This tasteful model is one of the approximately 600 built examples, and it recently arrived at the Bring-a-Trailer auctions. The auction is live for one more week, and at the time of writing this article, it already has a bid of half-a-million dollars.

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Cool Car For Sale: 1972 Ferrari 365 GTB/4 Daytona Berlinetta

Cool Car For Sale: 1972 Ferrari 365 GTB/4 Daytona Berlinetta

This repainted red Daytona comes with a V-12 engine under the hood and a five-speed manual gearbox!

Although commonly known as the Daytona, this two-seater GT from Ferrari is known as the 365 GTB/4 officially. It came as a successor to the 275 GTB/4 and was introduced at the Paris Auto Show in 1968. The Daytona moniker, interestingly, was given by the media to commemorate the Prancing Horse’s top-three finish in February 1967. Anyway, a ‘Daytona’ example from the early 70s is listed on Bring-a-Trailer’s website, and it is drawing a lot of attention. This model is one of the 1,284 Berinetta coupes built for the U.S.-market between 1968 and 1973. The bid for the car is nearing half-a-million dollars already at the time of writing this article, which shows what a collectible it is. Interested?

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The 1935 Voisin C25 Aerodyne Is The Coolest Car You Probably Didn't Know About

The 1935 Voisin C25 Aerodyne Is The Coolest Car You Probably Didn’t Know About

The Voisin C25 Aerodyne is an aviation-inspired work of art!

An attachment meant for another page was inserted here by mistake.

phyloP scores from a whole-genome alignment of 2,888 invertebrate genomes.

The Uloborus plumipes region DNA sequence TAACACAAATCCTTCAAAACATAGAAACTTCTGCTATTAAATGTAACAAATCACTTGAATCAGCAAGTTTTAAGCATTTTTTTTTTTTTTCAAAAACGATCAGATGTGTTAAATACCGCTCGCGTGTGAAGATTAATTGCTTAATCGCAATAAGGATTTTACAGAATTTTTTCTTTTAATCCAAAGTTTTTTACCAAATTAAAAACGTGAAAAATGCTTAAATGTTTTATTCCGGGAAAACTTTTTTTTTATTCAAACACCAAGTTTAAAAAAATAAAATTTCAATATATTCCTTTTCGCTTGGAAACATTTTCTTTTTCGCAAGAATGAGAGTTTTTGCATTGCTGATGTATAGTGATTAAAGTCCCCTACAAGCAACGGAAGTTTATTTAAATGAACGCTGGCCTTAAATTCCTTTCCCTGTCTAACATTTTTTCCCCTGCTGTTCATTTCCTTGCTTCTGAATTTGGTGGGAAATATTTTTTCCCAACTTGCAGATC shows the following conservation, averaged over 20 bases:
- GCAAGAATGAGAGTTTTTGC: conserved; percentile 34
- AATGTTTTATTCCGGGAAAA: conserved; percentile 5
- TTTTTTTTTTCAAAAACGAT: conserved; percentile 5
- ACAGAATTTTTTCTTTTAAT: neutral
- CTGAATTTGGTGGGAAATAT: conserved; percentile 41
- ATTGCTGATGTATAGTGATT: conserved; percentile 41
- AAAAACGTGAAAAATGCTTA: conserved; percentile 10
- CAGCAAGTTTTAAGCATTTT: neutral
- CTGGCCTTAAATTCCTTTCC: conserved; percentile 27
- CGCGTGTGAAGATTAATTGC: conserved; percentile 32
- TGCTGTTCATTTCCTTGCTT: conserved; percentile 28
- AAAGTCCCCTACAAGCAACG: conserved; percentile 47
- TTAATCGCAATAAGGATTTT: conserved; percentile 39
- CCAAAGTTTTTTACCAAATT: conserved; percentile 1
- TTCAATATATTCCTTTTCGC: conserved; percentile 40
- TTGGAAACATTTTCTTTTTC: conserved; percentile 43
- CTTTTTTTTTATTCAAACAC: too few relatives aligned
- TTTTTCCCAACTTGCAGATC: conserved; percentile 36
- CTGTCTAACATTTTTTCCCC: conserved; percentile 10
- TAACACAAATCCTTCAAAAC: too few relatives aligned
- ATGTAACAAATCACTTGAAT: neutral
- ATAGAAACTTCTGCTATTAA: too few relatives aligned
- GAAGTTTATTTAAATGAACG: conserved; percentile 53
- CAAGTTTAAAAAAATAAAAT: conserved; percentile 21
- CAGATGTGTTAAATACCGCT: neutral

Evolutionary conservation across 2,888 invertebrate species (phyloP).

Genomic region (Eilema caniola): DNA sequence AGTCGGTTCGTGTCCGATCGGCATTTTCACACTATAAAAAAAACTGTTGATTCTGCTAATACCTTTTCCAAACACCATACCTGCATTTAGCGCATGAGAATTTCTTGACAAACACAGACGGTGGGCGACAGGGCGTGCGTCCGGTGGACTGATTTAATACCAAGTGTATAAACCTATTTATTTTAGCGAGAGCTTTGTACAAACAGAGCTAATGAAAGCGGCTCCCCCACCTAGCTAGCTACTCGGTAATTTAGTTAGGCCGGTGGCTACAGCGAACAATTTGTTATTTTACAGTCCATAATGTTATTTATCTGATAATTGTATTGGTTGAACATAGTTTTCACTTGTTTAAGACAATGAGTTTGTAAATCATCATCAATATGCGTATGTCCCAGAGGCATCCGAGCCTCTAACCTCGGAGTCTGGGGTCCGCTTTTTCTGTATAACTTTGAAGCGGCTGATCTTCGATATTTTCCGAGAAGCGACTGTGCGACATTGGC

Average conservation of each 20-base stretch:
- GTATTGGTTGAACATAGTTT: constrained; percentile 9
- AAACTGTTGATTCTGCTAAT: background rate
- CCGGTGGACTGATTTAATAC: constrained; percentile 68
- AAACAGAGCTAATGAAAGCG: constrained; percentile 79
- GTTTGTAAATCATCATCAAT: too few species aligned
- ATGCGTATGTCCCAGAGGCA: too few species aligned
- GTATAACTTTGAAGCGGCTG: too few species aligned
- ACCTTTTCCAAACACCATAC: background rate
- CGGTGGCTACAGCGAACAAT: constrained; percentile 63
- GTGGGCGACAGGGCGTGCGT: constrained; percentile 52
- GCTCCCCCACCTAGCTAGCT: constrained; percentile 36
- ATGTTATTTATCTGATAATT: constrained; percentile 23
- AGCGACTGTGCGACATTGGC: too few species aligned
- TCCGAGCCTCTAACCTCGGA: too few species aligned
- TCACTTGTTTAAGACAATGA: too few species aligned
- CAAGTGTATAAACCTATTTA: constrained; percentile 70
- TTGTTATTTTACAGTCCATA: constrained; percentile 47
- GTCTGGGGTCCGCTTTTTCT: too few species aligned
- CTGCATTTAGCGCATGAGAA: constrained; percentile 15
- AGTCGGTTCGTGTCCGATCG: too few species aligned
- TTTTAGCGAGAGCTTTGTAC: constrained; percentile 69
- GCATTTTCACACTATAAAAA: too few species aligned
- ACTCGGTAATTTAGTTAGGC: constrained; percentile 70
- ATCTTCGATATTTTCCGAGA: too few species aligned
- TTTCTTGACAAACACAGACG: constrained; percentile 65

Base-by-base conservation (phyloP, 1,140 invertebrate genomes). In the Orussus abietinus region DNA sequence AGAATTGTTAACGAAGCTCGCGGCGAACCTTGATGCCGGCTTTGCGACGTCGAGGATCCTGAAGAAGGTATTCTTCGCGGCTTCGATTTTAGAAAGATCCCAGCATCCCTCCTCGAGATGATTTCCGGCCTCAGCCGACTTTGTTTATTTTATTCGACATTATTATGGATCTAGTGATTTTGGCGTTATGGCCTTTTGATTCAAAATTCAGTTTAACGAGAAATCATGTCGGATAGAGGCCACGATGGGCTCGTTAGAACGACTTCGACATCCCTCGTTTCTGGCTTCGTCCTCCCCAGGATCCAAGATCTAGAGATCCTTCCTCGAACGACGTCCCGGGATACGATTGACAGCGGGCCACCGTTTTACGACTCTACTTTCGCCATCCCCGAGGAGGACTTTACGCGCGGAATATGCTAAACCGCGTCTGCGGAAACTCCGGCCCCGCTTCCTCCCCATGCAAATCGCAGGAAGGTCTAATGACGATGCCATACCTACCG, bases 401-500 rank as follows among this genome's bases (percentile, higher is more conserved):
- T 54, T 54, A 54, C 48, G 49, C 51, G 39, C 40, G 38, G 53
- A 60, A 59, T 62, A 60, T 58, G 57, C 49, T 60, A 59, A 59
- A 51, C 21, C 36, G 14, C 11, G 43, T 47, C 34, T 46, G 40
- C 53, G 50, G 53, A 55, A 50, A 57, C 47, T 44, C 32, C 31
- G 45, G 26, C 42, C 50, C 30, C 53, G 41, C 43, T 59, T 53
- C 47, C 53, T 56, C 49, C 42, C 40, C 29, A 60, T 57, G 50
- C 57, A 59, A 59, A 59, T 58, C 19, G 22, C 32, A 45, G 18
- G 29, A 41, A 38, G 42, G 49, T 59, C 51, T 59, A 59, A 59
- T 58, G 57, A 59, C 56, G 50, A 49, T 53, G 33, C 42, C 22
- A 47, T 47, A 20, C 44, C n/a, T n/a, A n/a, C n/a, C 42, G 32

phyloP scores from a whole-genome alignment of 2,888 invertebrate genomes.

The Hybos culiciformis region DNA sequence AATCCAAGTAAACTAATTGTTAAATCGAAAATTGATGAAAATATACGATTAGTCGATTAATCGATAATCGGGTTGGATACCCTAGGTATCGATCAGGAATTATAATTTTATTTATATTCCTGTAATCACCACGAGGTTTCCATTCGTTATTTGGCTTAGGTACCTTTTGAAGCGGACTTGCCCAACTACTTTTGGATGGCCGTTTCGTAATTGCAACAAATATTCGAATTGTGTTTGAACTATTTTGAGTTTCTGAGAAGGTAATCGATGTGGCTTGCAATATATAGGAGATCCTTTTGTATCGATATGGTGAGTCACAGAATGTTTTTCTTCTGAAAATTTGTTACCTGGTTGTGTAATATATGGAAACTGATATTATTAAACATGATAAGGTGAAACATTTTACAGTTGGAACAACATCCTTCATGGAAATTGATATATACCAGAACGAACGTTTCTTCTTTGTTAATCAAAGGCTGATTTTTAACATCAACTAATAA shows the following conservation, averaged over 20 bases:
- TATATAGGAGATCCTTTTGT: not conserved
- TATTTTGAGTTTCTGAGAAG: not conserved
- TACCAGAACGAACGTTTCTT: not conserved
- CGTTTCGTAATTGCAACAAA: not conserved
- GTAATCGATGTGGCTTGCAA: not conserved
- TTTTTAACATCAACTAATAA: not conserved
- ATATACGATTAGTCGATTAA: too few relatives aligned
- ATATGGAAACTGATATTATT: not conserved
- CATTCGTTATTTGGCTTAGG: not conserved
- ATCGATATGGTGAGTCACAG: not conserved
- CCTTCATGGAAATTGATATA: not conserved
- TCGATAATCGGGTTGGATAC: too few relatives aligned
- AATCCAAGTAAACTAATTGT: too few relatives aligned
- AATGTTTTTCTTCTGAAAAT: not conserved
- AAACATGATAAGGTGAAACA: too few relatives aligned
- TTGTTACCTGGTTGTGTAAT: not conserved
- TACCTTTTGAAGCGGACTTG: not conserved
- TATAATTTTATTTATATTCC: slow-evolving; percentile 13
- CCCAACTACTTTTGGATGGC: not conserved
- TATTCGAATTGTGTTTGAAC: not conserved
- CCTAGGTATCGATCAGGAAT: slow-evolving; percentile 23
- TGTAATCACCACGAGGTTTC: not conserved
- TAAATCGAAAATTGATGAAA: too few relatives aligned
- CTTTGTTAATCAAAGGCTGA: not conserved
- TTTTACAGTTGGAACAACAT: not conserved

The automotive industry had many ups and downs since the automobile became popular in the 1900s. The first major downturn happened in the late 1920s when The Great Depression hit the world. In the United States, the economic depression put many luxury carmakers out of business. In Europe, however, some low-output companies survived, although they eventually went bankrupt after World War II. One such carmaker is Voisin, which was founded by aviation pioneer Gabriel Voisin. This French company produced only a handful of automobiles in the 1920 and 1930s, with the most iconic being the C25 Aerodyne.

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Car for Sale: Unbelievable, Must-See 1986 Toyota MR2

Car for Sale: Unbelievable, Must-See 1986 Toyota MR2

Forget about the Mazda MX-5 Miata, this mid-engined Toyota MR2 is a tasteful classic

The Mazda Miata MX-5 may be the world’s finest example when it comes to lightweight and affordable sports cars, but it wasn’t the first nameplate to introduce this idea. When Mazda was rolling out the first-gen MX-5 in 1989, Toyota was already selling the MR2 for five years. The nameplate was discontinued back in 2007, but it’s still a cool car to have, especially since it features a mid-mounted engine. If you’re a fan of the MR2, this mint-condition model from 1986 might tickle your fancy.

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1966 Dodge Charger

1966 Dodge Charger

The original Charger that started a phenomenon

The Dodge Charger was Chrysler Corporation’s more luxurious response to the Mustang, billed as a mid-size fastback coupe similar in size and shape to the AMC Marlin. It was based on the Coronet but shared none of its visuals and spawned a number of super quick versions that tortured just about any early Mustangs.